I don’t have a lot to say on this one, but some of the pictures from these three bodegas were just lovely, so I wanted to share them with you.

First, Salentein.

A lot of people will stay in Mendoza and do one day in the Uco – it’s about an hour south of the city. The tours will take you to the big three: Salentein, Clos de los Siete, and O’Fournier. I was feeling a little burnt out on mega-bodega and wanted to spend our time seeking out some smaller places, so of the three we only made it to Salentein.


These giant ones put a HUGE emphasis on architecture.





We also went to Andeluna, did a tour and a tasting, and wandered around a bit. The wines were pretty good but my favorite thing about the place was that they fill wine bottles with the dredges of the fermentation tanks and decorate their space with them.




We stopped by one more place on a whim, just because it was close to our hotel, and… ugh. I don’t think I’ve ever been in a place that was so beautiful, with such nice staff, but made such bad wine. I’ll refrain from telling you what the bodega was, out of respect for how pretty their property is.




Alright, I’m being harsh. There were a couple that we liked quite a bit, but there were just as many that had a certain terroir of shit.


Obligatory tour:



…and back to drinking.





Extravagant lunches at wineries are a big thing in Mendoza. Almost every bodega, large or small, offers some type of megalunch or wine-related activity to keep tourists in their space for hours on end. Yoga in the vines? Tango in the vines? Picnic in the vines?! Cooking classes! Horseback riding! Classic car tour! Hot air balloons! You want it, they got it.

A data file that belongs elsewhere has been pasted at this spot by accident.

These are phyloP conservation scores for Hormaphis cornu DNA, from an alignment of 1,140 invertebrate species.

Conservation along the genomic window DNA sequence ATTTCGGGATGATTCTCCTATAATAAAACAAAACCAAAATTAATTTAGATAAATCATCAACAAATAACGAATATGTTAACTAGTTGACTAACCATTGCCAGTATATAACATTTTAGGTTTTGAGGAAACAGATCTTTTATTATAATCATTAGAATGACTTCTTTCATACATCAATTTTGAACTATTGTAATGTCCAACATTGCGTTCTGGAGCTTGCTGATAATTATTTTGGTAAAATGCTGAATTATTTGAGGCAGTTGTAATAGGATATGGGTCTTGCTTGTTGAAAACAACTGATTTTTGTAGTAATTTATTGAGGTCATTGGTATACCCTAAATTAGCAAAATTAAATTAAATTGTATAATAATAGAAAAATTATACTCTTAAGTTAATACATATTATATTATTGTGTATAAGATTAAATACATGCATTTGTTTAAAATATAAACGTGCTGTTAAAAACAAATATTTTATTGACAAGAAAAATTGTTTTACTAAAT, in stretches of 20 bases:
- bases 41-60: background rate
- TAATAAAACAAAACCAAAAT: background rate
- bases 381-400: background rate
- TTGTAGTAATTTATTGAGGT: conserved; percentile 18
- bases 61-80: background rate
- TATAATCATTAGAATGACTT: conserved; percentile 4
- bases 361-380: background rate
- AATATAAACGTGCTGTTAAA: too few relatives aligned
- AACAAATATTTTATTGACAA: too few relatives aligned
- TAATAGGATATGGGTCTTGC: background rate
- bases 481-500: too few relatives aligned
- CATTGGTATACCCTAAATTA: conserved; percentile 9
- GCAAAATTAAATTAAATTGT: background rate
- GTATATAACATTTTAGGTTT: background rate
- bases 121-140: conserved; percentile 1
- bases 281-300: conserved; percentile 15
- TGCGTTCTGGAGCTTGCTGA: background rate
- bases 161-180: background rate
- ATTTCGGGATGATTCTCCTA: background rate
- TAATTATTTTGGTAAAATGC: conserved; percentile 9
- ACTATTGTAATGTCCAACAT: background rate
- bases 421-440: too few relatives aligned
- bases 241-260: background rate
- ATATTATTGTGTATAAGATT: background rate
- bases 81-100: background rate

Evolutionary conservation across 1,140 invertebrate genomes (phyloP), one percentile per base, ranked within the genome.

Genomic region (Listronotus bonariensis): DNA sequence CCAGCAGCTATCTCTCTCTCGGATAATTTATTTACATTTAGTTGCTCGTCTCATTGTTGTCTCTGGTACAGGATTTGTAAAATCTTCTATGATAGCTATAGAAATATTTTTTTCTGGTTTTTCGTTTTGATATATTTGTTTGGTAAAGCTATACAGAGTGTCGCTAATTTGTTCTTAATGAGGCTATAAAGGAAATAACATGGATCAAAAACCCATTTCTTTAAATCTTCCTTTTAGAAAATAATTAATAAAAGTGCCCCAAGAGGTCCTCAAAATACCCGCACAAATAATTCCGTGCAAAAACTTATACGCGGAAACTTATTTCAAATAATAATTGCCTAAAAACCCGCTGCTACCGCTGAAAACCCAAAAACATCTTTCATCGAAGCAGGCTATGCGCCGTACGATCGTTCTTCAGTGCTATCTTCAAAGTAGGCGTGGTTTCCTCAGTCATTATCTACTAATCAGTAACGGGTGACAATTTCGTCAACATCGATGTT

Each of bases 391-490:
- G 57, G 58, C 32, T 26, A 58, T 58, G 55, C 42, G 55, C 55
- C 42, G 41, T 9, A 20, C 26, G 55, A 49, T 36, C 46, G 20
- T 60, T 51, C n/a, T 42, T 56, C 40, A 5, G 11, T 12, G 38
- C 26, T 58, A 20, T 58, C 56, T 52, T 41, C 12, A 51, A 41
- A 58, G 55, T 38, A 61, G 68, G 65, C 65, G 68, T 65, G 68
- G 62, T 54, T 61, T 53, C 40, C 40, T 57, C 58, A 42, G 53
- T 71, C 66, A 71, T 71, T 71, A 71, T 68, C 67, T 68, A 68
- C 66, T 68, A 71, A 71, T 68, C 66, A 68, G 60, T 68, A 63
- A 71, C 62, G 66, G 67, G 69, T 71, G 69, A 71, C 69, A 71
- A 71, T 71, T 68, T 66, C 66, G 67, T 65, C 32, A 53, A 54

I was getting a little burnt out just *planning* the trip.

One of the challenges to planning a trip outside of a majour city is that tour books aren’t prolifically written about it. For better or worse, you know? The double edge sword was that, while we were excited to get off the beaten path a bit, it did make it a bit harder to plan from afar.

Thanks to a collection of travel bloggers I found La Azul, a well-reviewed small winery that does an al fresco lunch. Wanting a diversion from the super-huge-schmancy-wineries that are so common in the area, I latched on to it.


And oh, I’m so glad we did.


La Azul was staffed by three people: the chef/winemaker, the owner, and the server/owner’s childhood bff. The food was the style you’d imagine argentine grandmothers to make: comfortable and not fussy.


We did a 4-course tasting menu and had a bottle of their grand reserve. The grand reserve, btw, was a *splurge* $30. :)


Ready for some food pictures? You miss those, don’t you?

You start with an Argentine salad called “escabeche” – it tasted a bit like chicken salad, but we later had the same style with eggplant and it was completely different. After talking to the chef about how he made it, I think I could make this at home! (Maybe one more argentine dinner party?)


I’m wracking my brain to recall what this was. No luck. Pretty though, eh?


Next up was… you guessed it, an omelette. Argentines don’t often eat eggs for breakfast, but apparently they still make a cameo on the table.